Subbiah’s team augments the approaches with sophisticated image-processing algorithms that analyze myofibers with a high level of accuracy in assessing PAD.
The initial UNL findings, presented by UNMC postdoctoral research fellow Dimitrios Miserlis at an October 2010 meeting of the Midwest Vascular Surgical Society, showed promise for developing and refining objective criteria to determine the severity of the muscle damage produced by PAD. Miserlis said with UNL’s morphometrics work, each category of damage can be targeted for biochemical analysis, yielding precisely determined biochemical signatures of how PAD begins and progresses.
This is important because “biochemical signatures may be used to direct and assess stage-specific therapeutic interventions,” Miserlis told the gathering. Since PAD primarily affects senior citizens, the benefits of surgery to widen or bypass the clogged arteries should outweigh the risks of surgery, but Subbiah noted that sometimes the surgery carries higher risks than benefits. For instance, if the muscle has already been severely damaged, it may not respond to the renewed blood flow. Subbiah compared this outcome to a farmer widening an irrigation channel, when the plants intended to receive the water might already be too far wilted. He added that the imaging and image analysis tool developed to characterize muscle damage would be useful for surgeons to provide earlier, individualized therapy for patients.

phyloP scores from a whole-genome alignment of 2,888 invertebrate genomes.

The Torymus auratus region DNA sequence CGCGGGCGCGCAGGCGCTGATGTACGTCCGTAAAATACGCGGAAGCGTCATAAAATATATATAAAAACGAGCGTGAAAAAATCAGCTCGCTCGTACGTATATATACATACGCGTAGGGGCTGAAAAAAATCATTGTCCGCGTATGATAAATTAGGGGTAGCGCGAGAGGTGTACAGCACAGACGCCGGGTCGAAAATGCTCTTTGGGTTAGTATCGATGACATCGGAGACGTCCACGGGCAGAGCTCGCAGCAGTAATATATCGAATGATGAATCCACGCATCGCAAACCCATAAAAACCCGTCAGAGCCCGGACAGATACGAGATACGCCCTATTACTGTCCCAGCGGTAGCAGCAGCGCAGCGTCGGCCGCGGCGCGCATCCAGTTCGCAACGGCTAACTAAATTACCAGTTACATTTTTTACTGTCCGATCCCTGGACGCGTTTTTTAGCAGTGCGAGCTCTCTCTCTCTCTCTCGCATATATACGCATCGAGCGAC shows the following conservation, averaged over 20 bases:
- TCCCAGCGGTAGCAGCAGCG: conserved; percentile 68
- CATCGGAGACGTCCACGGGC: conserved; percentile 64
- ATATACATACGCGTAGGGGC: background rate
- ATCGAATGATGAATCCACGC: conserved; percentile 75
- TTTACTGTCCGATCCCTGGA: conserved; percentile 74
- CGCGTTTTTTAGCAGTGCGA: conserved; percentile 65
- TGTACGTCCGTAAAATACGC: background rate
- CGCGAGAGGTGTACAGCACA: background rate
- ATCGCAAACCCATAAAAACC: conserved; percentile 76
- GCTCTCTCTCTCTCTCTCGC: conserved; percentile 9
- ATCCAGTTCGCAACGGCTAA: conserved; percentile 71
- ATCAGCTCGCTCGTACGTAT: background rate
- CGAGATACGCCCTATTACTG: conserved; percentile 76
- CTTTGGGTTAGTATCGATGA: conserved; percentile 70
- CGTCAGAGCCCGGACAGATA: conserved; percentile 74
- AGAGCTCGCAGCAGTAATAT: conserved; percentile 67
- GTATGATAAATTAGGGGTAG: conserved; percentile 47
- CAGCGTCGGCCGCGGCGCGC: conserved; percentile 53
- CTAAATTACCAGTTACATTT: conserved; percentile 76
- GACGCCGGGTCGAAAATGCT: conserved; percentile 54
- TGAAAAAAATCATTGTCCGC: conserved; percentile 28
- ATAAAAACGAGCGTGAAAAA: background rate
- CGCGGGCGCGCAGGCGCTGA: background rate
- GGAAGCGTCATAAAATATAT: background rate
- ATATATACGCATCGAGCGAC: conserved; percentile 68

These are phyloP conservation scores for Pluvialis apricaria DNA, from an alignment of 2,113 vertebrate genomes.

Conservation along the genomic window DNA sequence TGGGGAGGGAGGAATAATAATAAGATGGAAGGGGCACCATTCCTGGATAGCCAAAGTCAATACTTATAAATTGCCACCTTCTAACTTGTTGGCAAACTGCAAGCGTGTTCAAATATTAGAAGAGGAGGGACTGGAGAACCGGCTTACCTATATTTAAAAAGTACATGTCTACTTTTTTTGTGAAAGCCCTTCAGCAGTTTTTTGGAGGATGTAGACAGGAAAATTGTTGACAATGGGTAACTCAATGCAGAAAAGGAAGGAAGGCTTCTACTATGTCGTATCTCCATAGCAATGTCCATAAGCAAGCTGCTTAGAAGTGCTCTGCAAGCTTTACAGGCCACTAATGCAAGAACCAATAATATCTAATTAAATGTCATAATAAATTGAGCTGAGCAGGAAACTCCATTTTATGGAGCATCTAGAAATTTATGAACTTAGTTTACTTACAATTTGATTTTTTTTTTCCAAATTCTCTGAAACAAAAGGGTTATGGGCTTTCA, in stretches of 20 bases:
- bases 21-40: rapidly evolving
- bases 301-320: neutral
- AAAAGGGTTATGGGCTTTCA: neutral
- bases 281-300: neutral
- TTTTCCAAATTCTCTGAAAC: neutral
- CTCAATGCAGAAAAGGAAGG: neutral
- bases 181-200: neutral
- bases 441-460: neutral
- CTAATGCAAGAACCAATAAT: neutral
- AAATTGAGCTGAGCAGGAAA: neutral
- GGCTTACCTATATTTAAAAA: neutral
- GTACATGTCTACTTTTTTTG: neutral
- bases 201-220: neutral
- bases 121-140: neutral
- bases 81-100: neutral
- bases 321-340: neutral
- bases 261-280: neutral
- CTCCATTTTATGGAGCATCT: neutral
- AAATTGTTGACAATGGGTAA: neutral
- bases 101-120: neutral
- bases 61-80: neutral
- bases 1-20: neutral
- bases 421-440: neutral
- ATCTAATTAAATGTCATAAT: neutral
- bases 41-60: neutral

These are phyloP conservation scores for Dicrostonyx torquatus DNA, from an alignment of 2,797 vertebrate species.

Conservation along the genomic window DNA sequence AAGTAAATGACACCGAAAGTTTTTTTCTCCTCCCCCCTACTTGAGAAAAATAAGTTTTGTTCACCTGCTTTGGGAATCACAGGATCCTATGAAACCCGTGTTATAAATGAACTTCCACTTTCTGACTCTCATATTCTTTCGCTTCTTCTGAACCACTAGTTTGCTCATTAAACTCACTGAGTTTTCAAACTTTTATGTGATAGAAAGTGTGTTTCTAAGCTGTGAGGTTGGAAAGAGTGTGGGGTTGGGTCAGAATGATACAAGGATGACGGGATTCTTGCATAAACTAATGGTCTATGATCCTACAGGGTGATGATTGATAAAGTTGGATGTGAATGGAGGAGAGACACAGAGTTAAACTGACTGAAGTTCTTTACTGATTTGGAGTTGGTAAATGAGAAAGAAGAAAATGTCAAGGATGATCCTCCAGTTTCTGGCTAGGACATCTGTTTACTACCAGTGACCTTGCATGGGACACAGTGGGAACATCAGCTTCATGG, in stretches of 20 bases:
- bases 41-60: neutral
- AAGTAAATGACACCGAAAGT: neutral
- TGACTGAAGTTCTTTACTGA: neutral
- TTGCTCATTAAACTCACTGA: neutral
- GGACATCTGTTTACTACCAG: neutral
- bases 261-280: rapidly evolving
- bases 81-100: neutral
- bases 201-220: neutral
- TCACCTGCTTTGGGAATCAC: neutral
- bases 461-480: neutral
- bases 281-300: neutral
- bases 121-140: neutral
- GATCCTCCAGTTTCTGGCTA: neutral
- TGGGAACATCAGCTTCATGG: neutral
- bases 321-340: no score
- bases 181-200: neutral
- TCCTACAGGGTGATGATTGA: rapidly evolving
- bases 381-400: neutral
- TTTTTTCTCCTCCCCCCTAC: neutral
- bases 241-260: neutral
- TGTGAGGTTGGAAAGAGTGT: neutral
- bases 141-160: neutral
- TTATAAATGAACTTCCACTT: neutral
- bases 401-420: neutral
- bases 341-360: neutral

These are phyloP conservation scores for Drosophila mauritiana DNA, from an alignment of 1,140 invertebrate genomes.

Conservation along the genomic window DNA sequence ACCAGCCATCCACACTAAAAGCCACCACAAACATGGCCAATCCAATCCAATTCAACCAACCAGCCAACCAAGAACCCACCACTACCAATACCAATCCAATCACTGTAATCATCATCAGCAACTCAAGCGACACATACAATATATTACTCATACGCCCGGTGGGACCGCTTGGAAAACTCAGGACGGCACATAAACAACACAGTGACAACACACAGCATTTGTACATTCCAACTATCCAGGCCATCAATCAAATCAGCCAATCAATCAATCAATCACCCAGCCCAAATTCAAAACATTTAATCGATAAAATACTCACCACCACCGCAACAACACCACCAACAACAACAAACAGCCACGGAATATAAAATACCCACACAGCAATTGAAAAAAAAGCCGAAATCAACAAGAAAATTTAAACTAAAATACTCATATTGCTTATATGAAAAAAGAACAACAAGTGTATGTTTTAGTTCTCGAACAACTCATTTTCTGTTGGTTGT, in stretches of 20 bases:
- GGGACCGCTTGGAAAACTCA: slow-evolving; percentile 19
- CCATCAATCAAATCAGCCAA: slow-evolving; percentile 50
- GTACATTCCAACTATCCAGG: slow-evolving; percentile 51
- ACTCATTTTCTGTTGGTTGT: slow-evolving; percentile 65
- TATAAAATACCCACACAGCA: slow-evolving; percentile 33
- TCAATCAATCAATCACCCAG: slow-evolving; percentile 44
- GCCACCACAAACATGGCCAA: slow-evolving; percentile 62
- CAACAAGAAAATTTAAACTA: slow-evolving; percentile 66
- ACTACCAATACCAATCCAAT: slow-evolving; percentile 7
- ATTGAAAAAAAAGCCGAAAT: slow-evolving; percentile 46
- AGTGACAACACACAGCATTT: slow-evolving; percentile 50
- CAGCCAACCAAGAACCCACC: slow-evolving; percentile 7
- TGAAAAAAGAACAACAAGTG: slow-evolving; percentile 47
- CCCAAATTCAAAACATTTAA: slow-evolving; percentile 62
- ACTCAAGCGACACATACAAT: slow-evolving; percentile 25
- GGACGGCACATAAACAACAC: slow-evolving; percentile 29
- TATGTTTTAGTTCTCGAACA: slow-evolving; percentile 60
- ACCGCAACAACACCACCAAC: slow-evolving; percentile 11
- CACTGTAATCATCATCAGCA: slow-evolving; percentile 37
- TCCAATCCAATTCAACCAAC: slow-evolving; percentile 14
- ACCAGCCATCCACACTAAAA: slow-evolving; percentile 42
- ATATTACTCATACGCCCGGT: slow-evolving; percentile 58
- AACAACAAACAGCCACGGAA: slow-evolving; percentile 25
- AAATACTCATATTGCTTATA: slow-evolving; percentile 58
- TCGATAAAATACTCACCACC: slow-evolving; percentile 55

This work should substantially improve therapy at all levels by this mathematical way to identify and map a disease’s progression, Subbiah said, for better decisions and more personalized medicine—because individual medical treatment is not “one size fits all.”
- Carole Wilbeck